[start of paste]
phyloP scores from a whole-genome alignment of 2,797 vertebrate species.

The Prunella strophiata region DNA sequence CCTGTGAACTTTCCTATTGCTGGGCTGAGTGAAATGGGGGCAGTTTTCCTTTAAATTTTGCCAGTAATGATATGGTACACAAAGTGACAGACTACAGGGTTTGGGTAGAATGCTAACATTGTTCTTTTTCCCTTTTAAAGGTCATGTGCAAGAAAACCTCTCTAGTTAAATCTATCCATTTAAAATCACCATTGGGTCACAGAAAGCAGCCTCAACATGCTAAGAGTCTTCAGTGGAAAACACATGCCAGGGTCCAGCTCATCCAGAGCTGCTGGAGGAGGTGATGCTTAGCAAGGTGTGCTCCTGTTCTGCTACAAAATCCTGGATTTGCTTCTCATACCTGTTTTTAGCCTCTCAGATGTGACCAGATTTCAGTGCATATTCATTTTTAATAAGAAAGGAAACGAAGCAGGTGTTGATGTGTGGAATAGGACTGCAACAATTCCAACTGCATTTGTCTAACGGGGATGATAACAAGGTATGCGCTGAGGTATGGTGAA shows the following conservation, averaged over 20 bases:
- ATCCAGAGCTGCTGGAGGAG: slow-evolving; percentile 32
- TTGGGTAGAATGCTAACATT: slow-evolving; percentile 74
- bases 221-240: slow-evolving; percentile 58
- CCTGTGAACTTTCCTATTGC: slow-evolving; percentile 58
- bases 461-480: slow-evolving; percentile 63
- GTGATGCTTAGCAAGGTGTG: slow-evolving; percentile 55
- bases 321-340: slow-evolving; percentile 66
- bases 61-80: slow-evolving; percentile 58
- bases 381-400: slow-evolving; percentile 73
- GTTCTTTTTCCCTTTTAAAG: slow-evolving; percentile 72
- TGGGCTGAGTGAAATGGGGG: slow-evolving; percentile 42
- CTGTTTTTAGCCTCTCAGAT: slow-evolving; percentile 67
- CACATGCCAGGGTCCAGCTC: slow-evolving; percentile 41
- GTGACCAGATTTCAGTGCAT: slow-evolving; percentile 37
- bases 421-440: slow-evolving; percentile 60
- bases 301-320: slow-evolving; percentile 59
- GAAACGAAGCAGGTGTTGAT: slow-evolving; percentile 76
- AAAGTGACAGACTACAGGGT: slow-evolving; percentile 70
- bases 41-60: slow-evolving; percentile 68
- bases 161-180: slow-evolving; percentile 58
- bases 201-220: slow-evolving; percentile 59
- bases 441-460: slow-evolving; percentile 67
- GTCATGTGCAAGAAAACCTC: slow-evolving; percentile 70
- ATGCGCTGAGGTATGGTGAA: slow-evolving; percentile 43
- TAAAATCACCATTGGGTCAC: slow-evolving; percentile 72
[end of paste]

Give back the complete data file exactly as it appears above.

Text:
phyloP scores from a whole-genome alignment of 2,797 vertebrate species.

The Prunella strophiata region DNA sequence CCTGTGAACTTTCCTATTGCTGGGCTGAGTGAAATGGGGGCAGTTTTCCTTTAAATTTTGCCAGTAATGATATGGTACACAAAGTGACAGACTACAGGGTTTGGGTAGAATGCTAACATTGTTCTTTTTCCCTTTTAAAGGTCATGTGCAAGAAAACCTCTCTAGTTAAATCTATCCATTTAAAATCACCATTGGGTCACAGAAAGCAGCCTCAACATGCTAAGAGTCTTCAGTGGAAAACACATGCCAGGGTCCAGCTCATCCAGAGCTGCTGGAGGAGGTGATGCTTAGCAAGGTGTGCTCCTGTTCTGCTACAAAATCCTGGATTTGCTTCTCATACCTGTTTTTAGCCTCTCAGATGTGACCAGATTTCAGTGCATATTCATTTTTAATAAGAAAGGAAACGAAGCAGGTGTTGATGTGTGGAATAGGACTGCAACAATTCCAACTGCATTTGTCTAACGGGGATGATAACAAGGTATGCGCTGAGGTATGGTGAA shows the following conservation, averaged over 20 bases:
- ATCCAGAGCTGCTGGAGGAG: slow-evolving; percentile 32
- TTGGGTAGAATGCTAACATT: slow-evolving; percentile 74
- bases 221-240: slow-evolving; percentile 58
- CCTGTGAACTTTCCTATTGC: slow-evolving; percentile 58
- bases 461-480: slow-evolving; percentile 63
- GTGATGCTTAGCAAGGTGTG: slow-evolving; percentile 55
- bases 321-340: slow-evolving; percentile 66
- bases 61-80: slow-evolving; percentile 58
- bases 381-400: slow-evolving; percentile 73
- GTTCTTTTTCCCTTTTAAAG: slow-evolving; percentile 72
- TGGGCTGAGTGAAATGGGGG: slow-evolving; percentile 42
- CTGTTTTTAGCCTCTCAGAT: slow-evolving; percentile 67
- CACATGCCAGGGTCCAGCTC: slow-evolving; percentile 41
- GTGACCAGATTTCAGTGCAT: slow-evolving; percentile 37
- bases 421-440: slow-evolving; percentile 60
- bases 301-320: slow-evolving; percentile 59
- GAAACGAAGCAGGTGTTGAT: slow-evolving; percentile 76
- AAAGTGACAGACTACAGGGT: slow-evolving; percentile 70
- bases 41-60: slow-evolving; percentile 68
- bases 161-180: slow-evolving; percentile 58
- bases 201-220: slow-evolving; percentile 59
- bases 441-460: slow-evolving; percentile 67
- GTCATGTGCAAGAAAACCTC: slow-evolving; percentile 70
- ATGCGCTGAGGTATGGTGAA: slow-evolving; percentile 43
- TAAAATCACCATTGGGTCAC: slow-evolving; percentile 72